Figure 7. Icon serving as part of a legend for the model of Figure 1.

Each of the toxic concentration layers has a 'Time Span" command in them. Google Earth will automatically read these and give the option to animate the file by showing a toolbar (shown in Figure 2 and also, for ease of reference, shown below in Figure 8).   To view the animation just click the play button. If needed, change the speed setting by clicking on the wrench image.

Figure 8.  Time animation toolbar in Google Earth.


This project has helped to visualize a complex data set with multiple inputs for chemicals, concentrations, toxicities, and amounts, all changing over time.   Two-dimensional representations of such data are limited.  Google Earth provides the opportunity to visualize data in 3D and drive through it in order to look at complex spatial pattern from various perspectives (Arlinghaus, 2005-).  The model presented here does not utilize all options provided by this program. In future projects it might be useful to change the opacity of the layers in order to see what landscape features underlay these areas, such as schools, lakes, parks, etc. (Arlinghaus 2008).    As the capabilities of Google Earth continue to expand I am confident that it will prove to be a useful tool to educate the public about environmental risks and how their family and communities might be affected (Naud 2009).


  • Ard, Kerry. 
  • Link to material about winning Google KML in Research Competition.  2009.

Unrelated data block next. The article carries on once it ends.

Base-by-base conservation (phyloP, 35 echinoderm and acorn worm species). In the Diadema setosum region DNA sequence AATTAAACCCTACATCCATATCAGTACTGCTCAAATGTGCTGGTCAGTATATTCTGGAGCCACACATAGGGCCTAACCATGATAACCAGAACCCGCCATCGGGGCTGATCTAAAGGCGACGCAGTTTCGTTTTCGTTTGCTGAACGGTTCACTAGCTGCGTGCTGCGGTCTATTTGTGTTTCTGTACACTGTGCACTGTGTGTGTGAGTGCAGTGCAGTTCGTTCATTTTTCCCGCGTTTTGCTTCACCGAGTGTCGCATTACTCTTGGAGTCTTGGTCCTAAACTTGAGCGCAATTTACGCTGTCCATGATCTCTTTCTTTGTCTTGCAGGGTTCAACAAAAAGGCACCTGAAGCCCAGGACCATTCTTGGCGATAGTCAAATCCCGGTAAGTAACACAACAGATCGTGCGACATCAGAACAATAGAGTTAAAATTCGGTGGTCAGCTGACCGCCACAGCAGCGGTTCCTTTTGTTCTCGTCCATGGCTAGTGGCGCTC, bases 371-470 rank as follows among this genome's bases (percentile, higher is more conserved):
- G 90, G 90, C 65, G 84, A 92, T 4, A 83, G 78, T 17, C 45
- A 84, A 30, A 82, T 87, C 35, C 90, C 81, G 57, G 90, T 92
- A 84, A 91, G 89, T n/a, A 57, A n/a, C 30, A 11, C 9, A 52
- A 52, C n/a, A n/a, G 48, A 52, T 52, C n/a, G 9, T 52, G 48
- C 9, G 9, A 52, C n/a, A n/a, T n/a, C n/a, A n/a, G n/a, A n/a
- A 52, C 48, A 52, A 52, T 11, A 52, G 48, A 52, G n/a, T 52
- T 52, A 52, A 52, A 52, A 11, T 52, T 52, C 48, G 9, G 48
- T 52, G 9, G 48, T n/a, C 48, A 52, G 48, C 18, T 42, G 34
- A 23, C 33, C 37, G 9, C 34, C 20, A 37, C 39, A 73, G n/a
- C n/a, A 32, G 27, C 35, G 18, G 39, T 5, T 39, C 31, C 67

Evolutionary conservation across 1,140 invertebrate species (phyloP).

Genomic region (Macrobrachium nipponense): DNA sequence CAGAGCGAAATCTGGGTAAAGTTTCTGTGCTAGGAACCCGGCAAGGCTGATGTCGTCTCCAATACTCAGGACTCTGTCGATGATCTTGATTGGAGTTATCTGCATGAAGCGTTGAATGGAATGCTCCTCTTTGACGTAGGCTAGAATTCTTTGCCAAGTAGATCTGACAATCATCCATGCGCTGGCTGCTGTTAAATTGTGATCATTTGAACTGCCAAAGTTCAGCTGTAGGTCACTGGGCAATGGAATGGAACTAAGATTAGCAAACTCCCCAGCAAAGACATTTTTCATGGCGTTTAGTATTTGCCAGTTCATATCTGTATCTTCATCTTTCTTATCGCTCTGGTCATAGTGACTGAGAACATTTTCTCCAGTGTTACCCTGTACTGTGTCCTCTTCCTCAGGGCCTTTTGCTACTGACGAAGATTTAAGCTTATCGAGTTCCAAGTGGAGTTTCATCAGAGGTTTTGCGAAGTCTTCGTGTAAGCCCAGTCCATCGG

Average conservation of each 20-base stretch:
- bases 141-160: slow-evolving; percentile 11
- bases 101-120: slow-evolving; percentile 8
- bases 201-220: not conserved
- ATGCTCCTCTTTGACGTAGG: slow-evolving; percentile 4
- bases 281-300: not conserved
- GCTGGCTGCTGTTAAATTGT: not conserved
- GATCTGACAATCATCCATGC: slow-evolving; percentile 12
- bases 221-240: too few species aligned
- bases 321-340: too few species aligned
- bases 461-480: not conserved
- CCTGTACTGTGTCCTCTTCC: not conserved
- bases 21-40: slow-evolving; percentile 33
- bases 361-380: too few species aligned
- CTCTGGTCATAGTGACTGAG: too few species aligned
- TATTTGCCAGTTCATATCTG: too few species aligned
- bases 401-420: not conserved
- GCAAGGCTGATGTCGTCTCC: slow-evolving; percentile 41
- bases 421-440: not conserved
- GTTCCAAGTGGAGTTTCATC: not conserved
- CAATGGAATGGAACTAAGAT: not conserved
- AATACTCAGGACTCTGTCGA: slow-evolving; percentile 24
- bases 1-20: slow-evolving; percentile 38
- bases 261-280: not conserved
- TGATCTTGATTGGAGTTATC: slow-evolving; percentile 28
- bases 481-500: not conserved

• Link to presentation on GooglEarthDay, April 22, 2009, The University of Michigan, held in the School of Natural Resources and Environment.

  • Arlinghaus, Sandra.
  • Spatial Synthesis, Volumes I and II.  2005-present.
  • Personal communications via email with attachments (January 20, 2008; July 5, 2008; July 18th, 2008; July 26, 2008; September 16, 2008; October 10, 2008).
  • Jenks, G.  Natural Breaks.  Link to one discussion.
  • Mohai, Paul, and Robin Saha. 2006. “Reassessing Racial and Socioeconomic Disparities in Environmental Justice Research.” Demography 43(2): 383-399.
  • Naud, Matthew.  GooglEarthDay presentation.  Update on Municipal Applications of Google Earth.  Link to program.  Link to related materials.
  • Shape to KML standalone software.  Shp2kml 2
The author wishes to thank S. L. Arlinghaus for her help in various ways.


Solstice:  An Electronic Journal of Geography and Mathematics
Volume XX, Number 1
Institute of Mathematical Geography (IMaGe).
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Solstice was a Pirelli INTERNETional Award Semi-Finalist, 2001 (top 80 out of over 1000 entries worldwide)

One article in Solstice was a Pirelli INTERNETional Award Semi-Finalist, 2003 (Spatial Synthesis Sampler).